The fight scenes in the Green Hornet TV series are typical of their vintage, apart from the unique and indelible presence of Bruce Lee, whose gung fu skills were first showcased for a mainstream audience as Kato.  The Hornet’s own fighting style was the standard ’60s Hollywood concoction of cowboy haymakers and general roughhousing, except for when he happened to have the hornet sting in his hands at the moment the action kicked off.  Under those circumstances, the masked hero tended (sensibly enough) to hold the weapon in an extended “bayonet grip”, using the shaft to parry or block incoming punches and retaliating with bar strikes; he also very occasionally used single-handed strikes to disarm enemies at close quarters.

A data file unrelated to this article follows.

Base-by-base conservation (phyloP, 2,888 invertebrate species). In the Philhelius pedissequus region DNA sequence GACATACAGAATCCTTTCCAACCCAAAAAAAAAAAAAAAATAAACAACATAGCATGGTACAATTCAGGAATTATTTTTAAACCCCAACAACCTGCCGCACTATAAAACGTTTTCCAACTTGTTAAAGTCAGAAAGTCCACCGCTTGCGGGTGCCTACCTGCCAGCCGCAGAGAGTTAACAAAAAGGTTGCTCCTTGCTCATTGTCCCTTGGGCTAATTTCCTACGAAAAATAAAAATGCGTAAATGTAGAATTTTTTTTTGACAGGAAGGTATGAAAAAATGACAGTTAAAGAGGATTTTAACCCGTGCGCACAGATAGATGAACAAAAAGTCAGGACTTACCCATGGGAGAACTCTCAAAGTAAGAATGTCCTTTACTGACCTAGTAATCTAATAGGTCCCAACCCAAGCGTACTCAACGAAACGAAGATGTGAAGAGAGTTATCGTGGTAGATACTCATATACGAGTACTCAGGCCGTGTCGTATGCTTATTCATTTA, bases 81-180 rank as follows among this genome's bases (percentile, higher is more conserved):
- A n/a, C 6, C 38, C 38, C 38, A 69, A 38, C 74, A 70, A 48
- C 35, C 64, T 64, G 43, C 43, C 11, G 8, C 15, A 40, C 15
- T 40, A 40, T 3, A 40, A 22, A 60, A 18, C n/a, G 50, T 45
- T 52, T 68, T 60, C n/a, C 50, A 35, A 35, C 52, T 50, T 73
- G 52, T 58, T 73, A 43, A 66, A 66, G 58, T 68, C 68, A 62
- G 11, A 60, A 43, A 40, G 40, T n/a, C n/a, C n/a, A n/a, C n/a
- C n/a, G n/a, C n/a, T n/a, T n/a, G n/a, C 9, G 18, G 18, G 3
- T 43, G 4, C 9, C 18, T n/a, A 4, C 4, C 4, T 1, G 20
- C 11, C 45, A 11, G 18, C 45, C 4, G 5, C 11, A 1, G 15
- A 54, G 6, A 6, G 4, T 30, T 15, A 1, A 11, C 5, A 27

Here’s a quick compilation of excerpts from the Green Hornet series mostly showcasing the hornet sting as a close-combat weapon:

The tone of The Green Hornet series was much darker and more realistic than that of the contemporaneous Batman show, which was produced by the same company.  It did not, however, achieve Batman’s pop-culture resonance and lasted only one season.  The characters of the Green Hornet and Kato have lived on via sporadic comic book revivals and in the 2011 action-comedy feature film starring Seth Rogen and Jay Chou.

“Let’s See Him!” (1901)

Even by September of 1901, with the Bartitsu Club in Shaftesbury Avenue well-established and Bartitsu itself the subject of much media attention, E.W. Barton-Wright suffered ongoing frustrations in persuading European wrestlers to take on his Japanese champions.  This article from the Morning Post of September 19th records how one would-be challenge match was called off at the last possible moment.